I’ve debated about writing about debt today, because it feels almost more personal than mental health. I think it’s because of the level of apparent control a person has—although, I could argue that both have elements beyond our grasp. Both mental health and debt have helpful and detrimental habits, they can both go on indefinitely, and they both require a healthy environment and a huge investment of personal work to get free of. They’re more similar in the amount of personal influence than I realized.

But that’s not the point. Another reason I debated writing about it was because it’s been a notoriously emotional issue for me. I can get so worked up about it so quickly, and worrying about money has ruined many a good weekend. But I feel pretty level about it right now thanks to a few new mental shifts that have helped ease my mind immensely.

To our credit...

My husband and I have a moderate load of student loans between the two of us, and while we have no car payment, we do have a pretty penny’s worth of credit card debt.

Call it irresponsible if you will, but much of it just got beyond our control faster than we could keep up. There’s such a stigma about people in credit card debt spending lavishly and thoughtlessly, but for so many people it can be a lifesaver. It was a lifesaver for our rabbits.

Most of our credit card debt has risen from vet bills for both of our rabbits. They’re a mess. (Have I reminded you to not get rabbits yet? Just kidding, you should. Just prepare yourself for more commitment than a dog.) We’ve relied on it for car issues, airplane tickets (although we have set foot on only one plane in two years), and improv classes (which is the reason we’re in Los Angeles, so it has become a non-negotiable).

None of these things I would take back, especially every single cent I've ever spent on the rabbits. I feel beholden to them, and if the health issues aren't inherently fatal, I will address them with all the money I can find.

It can be disheartening to realize that you’re living on “tomorrows,” and some days I just feel so paralyzed by those devastating numbers. I used to find myself often saying things like “I just wish we could do fun things” and the classic “I just want a fucking day off, that’s all”. I still say those things sometimes, but there’s been a shift:

I am no longer viewing my debt as an emergency.

I’m not a financial genius. In fact, I may very well be reckless. But in the grand scheme of things, I realized that I was wasting that precious life energy being angry and sad about something I couldn’t fix overnight.

Once I realized it would be a long-haul effort, I started to loosen up. I still try to be careful with money, but if I wake up on a Saturday craving a solid brunch with some good coffee, I don’t beat myself up for that desire. It's okay to be a human person.

Sometimes I even spring for it—because I’m more than happy to spend a couple hours of my work life in order to get a couple of hours of a positive and productive date with my husband.

When I viewed debt as an emergency, I saw every purchase as a pain. Now, I acknowledge the pain but have created space for myself to consider the benefits of each purchase. Will it make my life easier? Will it bring me joy—like, will I genuinely be happy to see it in my home for years to come? I’m giving a little more to myself nowadays, because I’ve poured so much energy and time into working and worrying about debt that now it’s time to go a little easier on myself.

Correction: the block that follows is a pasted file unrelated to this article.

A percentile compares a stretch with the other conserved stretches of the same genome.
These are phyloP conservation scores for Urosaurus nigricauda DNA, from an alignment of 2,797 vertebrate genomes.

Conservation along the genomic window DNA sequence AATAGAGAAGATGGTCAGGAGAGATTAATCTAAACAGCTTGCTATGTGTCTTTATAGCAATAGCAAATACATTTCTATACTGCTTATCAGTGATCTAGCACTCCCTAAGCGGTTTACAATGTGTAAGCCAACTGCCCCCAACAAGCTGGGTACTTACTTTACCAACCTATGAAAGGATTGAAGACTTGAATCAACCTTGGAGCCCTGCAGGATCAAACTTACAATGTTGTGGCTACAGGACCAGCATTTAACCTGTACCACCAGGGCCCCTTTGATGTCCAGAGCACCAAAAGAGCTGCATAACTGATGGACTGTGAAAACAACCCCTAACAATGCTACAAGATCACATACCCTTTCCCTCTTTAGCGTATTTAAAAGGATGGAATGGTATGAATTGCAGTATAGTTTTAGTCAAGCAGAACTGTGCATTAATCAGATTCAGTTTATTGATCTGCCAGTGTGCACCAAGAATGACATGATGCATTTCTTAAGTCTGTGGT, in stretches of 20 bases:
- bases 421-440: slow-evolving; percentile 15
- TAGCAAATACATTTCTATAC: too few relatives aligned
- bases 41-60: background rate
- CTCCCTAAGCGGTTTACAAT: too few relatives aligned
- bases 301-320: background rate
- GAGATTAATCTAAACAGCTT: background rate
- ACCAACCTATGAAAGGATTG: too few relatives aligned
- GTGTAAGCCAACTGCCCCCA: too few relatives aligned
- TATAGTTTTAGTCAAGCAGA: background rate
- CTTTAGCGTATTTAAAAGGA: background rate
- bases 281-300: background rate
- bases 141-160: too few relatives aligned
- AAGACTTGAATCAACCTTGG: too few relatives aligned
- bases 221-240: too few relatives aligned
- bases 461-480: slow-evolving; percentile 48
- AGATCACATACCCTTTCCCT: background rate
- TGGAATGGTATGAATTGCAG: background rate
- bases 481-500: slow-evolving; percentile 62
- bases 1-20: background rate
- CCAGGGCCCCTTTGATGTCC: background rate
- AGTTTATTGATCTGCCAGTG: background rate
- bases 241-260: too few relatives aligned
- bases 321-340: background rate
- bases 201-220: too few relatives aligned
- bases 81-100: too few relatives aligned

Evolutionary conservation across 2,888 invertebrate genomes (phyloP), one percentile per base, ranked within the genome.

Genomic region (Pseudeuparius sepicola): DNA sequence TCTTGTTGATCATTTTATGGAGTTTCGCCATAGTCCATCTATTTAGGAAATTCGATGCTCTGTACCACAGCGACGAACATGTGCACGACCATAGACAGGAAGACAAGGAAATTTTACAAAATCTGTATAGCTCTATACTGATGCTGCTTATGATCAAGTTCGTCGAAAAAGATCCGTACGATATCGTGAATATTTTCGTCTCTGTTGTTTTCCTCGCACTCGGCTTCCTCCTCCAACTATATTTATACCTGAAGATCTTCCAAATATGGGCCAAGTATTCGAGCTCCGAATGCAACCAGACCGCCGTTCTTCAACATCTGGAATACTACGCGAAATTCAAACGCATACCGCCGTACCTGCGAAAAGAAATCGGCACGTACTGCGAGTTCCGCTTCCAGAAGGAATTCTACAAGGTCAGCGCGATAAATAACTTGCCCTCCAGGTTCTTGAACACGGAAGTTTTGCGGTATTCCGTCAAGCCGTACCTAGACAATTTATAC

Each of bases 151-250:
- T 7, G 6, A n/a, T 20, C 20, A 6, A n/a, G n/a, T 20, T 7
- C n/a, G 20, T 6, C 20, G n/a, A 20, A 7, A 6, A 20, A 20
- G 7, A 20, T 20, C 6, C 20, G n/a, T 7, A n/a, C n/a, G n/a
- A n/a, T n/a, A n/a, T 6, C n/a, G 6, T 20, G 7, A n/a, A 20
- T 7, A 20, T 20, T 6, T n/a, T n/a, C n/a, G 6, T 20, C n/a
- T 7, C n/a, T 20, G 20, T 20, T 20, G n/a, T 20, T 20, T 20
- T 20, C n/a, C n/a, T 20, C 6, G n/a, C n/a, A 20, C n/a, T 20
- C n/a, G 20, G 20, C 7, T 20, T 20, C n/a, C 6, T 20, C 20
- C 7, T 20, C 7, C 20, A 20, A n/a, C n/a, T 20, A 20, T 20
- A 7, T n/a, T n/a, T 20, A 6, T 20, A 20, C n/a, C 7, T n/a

I’ve also slowed way down on my student loan crusade from a couple of years ago—the interest rates aren’t the lowest, but we’re making our minimum monthly payment on time each month (which, for anyone who bitches about Millennials and our avocado toast affections, our monthly payments add up to $450).

The slippery slope

All that being said, I realize that I have a dangerous “treat yo self” side as well (again, so many of us humans do). With all this scarcity mindset, I find myself putting more things into my Amazon shopping cart, scouring Pinterest for pricey home decor ideas, and suddenly having a wonderful taste for nice beers on draft.

It’s a constant game of (literal) checks and balances, and I’m working on asking myself about how much of my life energy something is worth. This Saturday’s brunch with my hubby? Totally worth it. That shower curtain that’s in my Amazon cart? Not so much. It might be worth it down the road when my life’s energy is rolling in dough, but now is not the right time.

So forgive me as I remain in debt just a few weeks or months longer because I love my rabbits, because I wanted a nice cup of simple black coffee one time last week, or because I need to pay my internet or health insurance bills.

Take a look at the finances that are driving you nuts right now—either way, you’ll be broke, so maybe be a broke person who goes out and enjoys a satisfying brunch once a month or so. Don’t punish yourself and ignore your heart because you want to get out of debt a few minutes earlier.

Am I way off? Or is it okay to tap the brakes on paying down debt so that I can (a la Bon Jovi) “live while I’m alive”?